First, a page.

Primary Hyperoxaluria
Primary Hyperoxaluria

Primary Hyperoxaluria

A genetic disorder in which kidney stones give reason to investigate further

Warning Signs of Primary Hyperoxaluria (PH)

If your patient is experiencing one or more of the following symptoms, primary hyperoxaluria, also known as PH, may be the cause.1-11

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  • A family history of stone disease can be a warning sign of primary hyperoxaluria.
    Family history of kidney or bladder stones
  • Recurrent UTIs, flank pain, and hematuria may be signs of primary hyperoxaluria.
    Recurrent urinary tract infections (UTIs), flank pain, or hematuria
  • A single pediatric kidney stone could be a sign of primary hyperoxaluria.
    A single pediatric kidney stone
  • Multiple or recurring kidney stones in adults could be a sign of primary hyperoxaluria.
    Recurring kidney stones in adults
  • Chronic kidney disease could be a sign of primary hyperoxaluria.
    Chronic kidney disease (CKD) with unknown etiology
  • Nephrocalcinosis may be one of the signs of primary hyperoxaluria.
    Nephrocalcinosis
  • Primary hyperoxaluria could lead to systemic oxalosis.
    Systemic oxalosis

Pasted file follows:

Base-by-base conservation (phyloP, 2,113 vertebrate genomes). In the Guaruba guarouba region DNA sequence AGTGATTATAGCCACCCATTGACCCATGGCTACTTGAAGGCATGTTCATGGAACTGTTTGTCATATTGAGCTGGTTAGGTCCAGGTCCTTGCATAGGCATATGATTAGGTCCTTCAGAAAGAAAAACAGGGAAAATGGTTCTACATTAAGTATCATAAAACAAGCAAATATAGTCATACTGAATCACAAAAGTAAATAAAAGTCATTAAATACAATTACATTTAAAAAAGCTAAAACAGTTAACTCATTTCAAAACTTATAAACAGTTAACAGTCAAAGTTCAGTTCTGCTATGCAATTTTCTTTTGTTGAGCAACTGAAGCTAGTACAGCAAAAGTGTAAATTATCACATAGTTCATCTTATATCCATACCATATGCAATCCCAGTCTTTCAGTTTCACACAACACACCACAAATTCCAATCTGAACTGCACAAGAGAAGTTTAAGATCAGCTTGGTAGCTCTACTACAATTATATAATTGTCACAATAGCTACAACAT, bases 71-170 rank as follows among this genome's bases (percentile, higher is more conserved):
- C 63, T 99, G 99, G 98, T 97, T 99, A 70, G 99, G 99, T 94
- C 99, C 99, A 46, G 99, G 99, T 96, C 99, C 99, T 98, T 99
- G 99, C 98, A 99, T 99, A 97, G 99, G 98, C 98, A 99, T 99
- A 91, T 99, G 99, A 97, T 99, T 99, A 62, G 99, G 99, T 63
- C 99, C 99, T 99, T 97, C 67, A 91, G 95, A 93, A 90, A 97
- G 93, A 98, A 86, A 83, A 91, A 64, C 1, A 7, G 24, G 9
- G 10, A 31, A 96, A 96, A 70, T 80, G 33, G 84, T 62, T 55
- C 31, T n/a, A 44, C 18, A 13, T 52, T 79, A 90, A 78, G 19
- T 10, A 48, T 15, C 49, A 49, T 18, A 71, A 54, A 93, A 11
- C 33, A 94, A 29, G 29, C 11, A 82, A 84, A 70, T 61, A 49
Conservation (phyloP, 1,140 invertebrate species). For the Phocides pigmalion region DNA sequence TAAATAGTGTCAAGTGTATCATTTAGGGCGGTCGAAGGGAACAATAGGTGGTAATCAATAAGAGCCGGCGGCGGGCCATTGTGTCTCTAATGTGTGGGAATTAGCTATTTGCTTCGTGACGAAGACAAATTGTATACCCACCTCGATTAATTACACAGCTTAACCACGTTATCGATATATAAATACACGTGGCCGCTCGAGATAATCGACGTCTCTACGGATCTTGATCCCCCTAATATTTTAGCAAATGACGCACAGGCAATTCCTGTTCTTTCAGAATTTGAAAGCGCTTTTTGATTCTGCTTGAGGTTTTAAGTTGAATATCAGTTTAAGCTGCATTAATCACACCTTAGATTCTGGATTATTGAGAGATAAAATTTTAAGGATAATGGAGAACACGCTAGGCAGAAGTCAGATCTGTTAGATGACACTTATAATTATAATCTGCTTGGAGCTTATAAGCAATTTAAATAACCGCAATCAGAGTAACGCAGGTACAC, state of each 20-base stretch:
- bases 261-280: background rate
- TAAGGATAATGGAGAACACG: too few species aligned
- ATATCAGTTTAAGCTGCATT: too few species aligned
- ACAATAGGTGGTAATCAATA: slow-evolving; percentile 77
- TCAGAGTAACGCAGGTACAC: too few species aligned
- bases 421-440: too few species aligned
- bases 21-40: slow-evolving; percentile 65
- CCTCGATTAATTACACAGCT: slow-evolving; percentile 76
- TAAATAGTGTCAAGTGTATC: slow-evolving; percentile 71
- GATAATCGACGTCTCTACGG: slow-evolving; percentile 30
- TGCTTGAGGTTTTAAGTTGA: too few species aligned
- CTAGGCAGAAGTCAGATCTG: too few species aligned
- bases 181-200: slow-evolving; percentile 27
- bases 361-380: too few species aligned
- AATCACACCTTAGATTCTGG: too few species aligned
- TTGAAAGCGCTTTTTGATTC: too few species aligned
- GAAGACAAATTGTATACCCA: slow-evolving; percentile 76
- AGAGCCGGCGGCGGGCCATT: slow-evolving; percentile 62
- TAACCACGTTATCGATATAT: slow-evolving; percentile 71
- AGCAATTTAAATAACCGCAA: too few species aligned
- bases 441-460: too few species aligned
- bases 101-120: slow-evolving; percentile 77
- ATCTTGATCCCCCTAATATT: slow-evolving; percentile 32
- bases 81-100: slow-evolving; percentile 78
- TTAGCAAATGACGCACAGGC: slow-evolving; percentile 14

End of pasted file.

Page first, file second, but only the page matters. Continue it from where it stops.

• Failure to thrive, ESRD, severe retinal abnormalities, or vision loss in infants could be signs of primary hyperoxaluria.
    Failure to thrive, ESRD, severe retinal abnormalities or vision loss in infants
  • End-stage renal disease could be a sign of primary hyperoxaluria.
    End-stage renal disease (ESRD)
Primary hyperoxaluria is a family of rare genetic disorders causing hepatic oxalate overproduction that can result in life-threatening kidney damage.

Understanding Primary Hyperoxaluria

PH is a family of rare genetic disorders causing hepatic oxalate overproduction that can result in life-threatening kidney damage. Although PH1 is the most well known, all PH subtypes are likely underdiagnosed.12,13

Mechanism of Disease

Although PH primarily manifests as a kidney disease, it originates with an enzyme deficiency in the liver. This enzyme deficiency results in a buildup of glyoxylate, which is converted to oxalate by hepatic LDH.12,14

The diagnostic process for primary hyperoxaluria typically begins with 24-hour urine collection.

Diagnosing Primary Hyperoxaluria

Many patients with primary hyperoxaluria experience a significant delay in diagnosis. The diagnostic process typically begins with a 24-hour urine test. Genetic testing can confirm a PH diagnosis and subtype.1,12,15-17

Current management options for primary hyperoxaluria include hyperhydration and calcium oxalate crystallization inhibitors.

Managing Primary Hyperoxaluria

PH1, PH2, and PH3 are all linked to kidney stones and burdensome stone removal procedures, with 70% of patients requiring one or more urologic procedures during their lifetime. There are no therapies currently approved to treat the underlying cause of all known genetically defined PH subtypes.1,6-8,18-26

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